Rob Scuderi didn’t foresee getting traded when it happened late Monday night but he’s all right with the result.
“Once you hear the team come through, it can’t help but put a smile on your face,” said Scuderi, who was acquired from the Pittsburgh Penguins in exchange for Trevor Daley. “You’re coming to a team that’s dominated its championship pedigree for five, six years now. To be a part of this group is an honor and I hope I can contribute.”
Scuderi will find out if he can do that starting Tuesday night, when the Blackhawks host the Colorado Avalanche. Coach Joel Quenneville said Scuderi pair with Michal Rozsival; Rozsival was a healthy scratch the previous two games. With Scuderi, the Blackhawks get a stay-at-home defenseman who should also help them on the penalty kill.
[MORE HAWKS: Blackhawks acquire Scuderi from Pittsburgh for Daley]
“Yeah, Rob’s definitely that type of defenseman: safe, reliable, dependable on the back end, simple. And he can kill penalties for us, has good experience,” Quenneville said. “We’ll see how it fits in but I think he can help us.”
In the deal, the Penguins claimed all of Daley’s cap hit and retained one-third of Scuderi’s hit. The Blackhawks picked up the remaining two-thirds of Scuderi’s money ($2.25-million per season). The cap space the Blackhawks get from this — just under $2.2 million, per generalfanager.com — was also a big selling point in the deal.
“[Scuderi] has won a couple of Stanley Cups and it’s never a bad thing to bring someone in with experience,” general manager Stan Bowman said. "He knows how to win and he’s been on good teams. The other part of it is we have some flexibility, some salary-cap room, something we’ve been looking for. It’s always going to be challenge regarding that going forward, but looking at our situation now, we find someone who will fit in nice with us, his style fits our play and he compliments the guys we already have.”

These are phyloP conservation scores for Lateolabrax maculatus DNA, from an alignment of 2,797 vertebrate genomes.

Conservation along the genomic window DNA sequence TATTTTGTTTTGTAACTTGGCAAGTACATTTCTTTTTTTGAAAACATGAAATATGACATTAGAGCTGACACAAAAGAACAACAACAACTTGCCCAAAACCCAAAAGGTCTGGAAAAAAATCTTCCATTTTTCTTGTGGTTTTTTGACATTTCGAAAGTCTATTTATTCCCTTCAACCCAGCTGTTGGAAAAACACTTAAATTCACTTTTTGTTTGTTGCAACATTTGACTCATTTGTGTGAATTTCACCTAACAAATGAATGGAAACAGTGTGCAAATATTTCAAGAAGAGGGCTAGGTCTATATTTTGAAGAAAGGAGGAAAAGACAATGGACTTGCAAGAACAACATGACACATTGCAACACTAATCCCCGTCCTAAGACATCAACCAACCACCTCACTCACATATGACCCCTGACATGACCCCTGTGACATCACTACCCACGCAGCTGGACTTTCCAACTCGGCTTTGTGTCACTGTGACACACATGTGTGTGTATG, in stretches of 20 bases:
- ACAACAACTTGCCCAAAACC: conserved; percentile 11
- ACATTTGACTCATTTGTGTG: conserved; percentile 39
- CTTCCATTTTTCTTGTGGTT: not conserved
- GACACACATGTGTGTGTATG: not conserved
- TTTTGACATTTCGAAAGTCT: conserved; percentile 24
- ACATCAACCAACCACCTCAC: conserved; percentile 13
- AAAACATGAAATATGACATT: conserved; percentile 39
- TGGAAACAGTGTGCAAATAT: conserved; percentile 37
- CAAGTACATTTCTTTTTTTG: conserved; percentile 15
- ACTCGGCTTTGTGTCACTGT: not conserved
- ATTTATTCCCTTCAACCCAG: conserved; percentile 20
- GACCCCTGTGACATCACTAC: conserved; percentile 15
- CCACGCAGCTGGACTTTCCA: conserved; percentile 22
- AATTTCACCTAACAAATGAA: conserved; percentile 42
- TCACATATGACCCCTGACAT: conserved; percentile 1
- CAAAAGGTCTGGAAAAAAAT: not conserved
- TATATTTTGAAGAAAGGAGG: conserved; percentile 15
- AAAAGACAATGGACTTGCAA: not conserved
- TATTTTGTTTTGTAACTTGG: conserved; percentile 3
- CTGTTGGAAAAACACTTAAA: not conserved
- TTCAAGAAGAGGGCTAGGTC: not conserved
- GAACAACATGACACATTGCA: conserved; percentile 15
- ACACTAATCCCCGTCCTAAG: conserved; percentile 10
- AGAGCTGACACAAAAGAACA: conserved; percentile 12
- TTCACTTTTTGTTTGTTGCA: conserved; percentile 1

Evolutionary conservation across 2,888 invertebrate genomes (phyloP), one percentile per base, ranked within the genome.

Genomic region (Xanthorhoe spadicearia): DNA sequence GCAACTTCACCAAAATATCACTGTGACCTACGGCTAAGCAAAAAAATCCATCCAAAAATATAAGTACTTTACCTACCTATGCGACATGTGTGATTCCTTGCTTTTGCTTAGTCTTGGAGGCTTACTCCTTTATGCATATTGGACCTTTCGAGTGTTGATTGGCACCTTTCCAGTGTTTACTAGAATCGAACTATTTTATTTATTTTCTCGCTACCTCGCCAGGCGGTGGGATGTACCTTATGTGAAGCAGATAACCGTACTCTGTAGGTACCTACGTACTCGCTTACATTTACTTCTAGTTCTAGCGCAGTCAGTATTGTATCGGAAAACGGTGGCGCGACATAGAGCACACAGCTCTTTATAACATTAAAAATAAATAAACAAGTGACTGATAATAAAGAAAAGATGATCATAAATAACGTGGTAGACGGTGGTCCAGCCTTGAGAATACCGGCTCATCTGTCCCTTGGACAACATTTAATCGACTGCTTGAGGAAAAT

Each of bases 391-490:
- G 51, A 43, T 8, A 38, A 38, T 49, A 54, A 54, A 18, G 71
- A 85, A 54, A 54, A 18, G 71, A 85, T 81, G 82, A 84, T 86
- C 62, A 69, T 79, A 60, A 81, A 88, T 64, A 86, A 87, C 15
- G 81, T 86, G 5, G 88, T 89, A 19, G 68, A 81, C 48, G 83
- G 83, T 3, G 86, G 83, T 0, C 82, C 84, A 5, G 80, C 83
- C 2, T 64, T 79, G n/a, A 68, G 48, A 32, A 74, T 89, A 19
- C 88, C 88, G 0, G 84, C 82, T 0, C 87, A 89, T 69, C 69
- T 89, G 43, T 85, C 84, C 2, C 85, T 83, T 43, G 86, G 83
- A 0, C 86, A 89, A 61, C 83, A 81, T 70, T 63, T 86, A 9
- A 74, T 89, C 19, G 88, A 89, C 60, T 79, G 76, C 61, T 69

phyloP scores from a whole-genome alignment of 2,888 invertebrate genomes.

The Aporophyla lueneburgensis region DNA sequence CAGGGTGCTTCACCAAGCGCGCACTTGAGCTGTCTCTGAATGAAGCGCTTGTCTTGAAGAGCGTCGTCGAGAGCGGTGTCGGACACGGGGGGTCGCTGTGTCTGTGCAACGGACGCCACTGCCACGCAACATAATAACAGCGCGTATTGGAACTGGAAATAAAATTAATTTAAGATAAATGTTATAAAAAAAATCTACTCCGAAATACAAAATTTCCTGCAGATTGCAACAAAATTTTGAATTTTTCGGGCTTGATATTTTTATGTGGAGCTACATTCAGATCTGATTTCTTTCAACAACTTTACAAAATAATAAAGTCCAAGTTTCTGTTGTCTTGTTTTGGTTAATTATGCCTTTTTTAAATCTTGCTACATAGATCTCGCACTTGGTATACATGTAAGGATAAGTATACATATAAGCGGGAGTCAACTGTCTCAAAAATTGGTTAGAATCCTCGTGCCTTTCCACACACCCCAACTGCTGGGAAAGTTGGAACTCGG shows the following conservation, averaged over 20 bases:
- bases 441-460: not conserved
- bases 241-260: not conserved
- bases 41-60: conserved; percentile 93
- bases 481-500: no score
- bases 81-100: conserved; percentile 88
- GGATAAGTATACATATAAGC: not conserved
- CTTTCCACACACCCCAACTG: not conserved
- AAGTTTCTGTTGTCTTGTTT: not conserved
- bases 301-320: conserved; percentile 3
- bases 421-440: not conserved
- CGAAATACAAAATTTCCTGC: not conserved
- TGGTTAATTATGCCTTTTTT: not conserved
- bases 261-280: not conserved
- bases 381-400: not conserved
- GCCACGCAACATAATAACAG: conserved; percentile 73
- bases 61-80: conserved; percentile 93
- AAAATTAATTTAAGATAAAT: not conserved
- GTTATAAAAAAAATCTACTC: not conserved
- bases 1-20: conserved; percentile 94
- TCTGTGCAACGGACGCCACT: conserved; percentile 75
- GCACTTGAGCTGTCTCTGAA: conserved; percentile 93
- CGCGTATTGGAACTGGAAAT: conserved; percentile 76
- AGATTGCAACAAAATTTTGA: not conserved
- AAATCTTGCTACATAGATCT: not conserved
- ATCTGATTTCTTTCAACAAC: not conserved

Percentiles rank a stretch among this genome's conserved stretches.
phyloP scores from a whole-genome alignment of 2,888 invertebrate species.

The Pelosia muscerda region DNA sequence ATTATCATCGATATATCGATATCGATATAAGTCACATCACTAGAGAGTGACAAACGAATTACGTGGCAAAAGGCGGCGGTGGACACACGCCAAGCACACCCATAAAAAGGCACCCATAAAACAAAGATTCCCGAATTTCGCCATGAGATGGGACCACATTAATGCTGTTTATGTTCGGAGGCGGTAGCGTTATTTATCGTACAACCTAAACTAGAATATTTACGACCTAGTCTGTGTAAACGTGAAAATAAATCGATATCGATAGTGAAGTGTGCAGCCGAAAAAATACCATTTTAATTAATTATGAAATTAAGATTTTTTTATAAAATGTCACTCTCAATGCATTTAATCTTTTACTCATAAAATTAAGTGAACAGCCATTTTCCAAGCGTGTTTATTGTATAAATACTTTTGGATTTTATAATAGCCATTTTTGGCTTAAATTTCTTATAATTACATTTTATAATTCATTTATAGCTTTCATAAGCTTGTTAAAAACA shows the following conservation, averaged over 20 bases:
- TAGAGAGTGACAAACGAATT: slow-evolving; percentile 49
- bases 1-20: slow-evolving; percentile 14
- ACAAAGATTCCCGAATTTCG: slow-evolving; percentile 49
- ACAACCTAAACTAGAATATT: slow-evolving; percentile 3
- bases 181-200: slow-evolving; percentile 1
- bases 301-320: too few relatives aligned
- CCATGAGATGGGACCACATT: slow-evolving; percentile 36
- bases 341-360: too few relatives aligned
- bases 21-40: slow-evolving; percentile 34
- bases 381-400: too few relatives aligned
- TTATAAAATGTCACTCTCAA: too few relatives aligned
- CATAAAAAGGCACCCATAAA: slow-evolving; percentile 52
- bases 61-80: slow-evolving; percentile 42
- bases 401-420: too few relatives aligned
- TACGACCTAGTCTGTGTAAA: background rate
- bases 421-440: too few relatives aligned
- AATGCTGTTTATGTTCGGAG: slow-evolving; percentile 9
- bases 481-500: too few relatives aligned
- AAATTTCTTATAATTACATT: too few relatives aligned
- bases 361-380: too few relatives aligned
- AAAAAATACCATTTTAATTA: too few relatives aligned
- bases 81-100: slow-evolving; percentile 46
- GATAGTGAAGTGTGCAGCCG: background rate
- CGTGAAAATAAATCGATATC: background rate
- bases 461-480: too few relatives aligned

With Daley, the Blackhawks had hoped there would be a fit. Unfortunately it wasn’t to be. Daley was playing better as of late but he the offense didn’t really materialize — outside of six assists — and he wasn’t playing the type of minutes he was during his Dallas Stars days.
“I think sometimes things just don’t work the way you draw them up,” Bowman said. “Trevor has a lot of talent and we certainly wish him well. He’s a class act. Sometimes it doesn’t work the way you expect it to. I think he’ll have a great opportunity to go there and play a lot and hopefully he helps them. I think it’s going to be one of those trades that works for both teams.”
Daley played nearly 23 minutes a game when he was with the Stars. With the Blackhawks, he averaged about 15 minutes a night.
“In his case, [Daley] didn’t get a chance to play the big minutes he was accustomed to playing. And right off the bat, it just wasn’t’ happening,” Quenneville said. “Sometimes it works out; it didn’t here. But I think he can help Pittsburgh. I think he was good in Dallas. He wasn’t here long enough to get a good assessment but his offense in games was coming along for us and defensively he was progressing as well. It’s a situation where both teams were probably looking for the type of defenseman to fit our needs.”
[SHOP: Gear up, Blackhawks fans!]
The Blackhawks wanted more of a stay-at-home guy on the blue line. They also wanted help on the penalty kill.
“We have four guys we use right now who are good penalty killers, but when one takes a penalty you’re short,” Bowman said. “That’s the strength of Rob’s game.”
Scuderi also knows how to play in big-game situations; he won his first Stanley Cup with the Penguins in 2009 and his second with the Los Angeles Kings in 2012. Scuderi isn’t here to take on massive minutes; he’s here to enhance what the Blackhawks already have.
“I’m just going to make the simple play. If I have a few seconds I’ll find the open man but for the most part I’ll keep things simple, keep the puck moving north,” Scuderi said. “With all the talent up front up here, it makes sense to get the puck in their hands and let them take care of business. I’m not a flashy player, chances are if you notice me it’s because I made a nice play or a bad play. But most nights I’m invisible and that means I’m doing my job.”
- David Rundblad and Ryan Garbutt are both healthy scratches against the Avalanche.
- Marian Hossa did not participate in morning skate but is fine and will play.
- Corey Crawford will start against Colorado.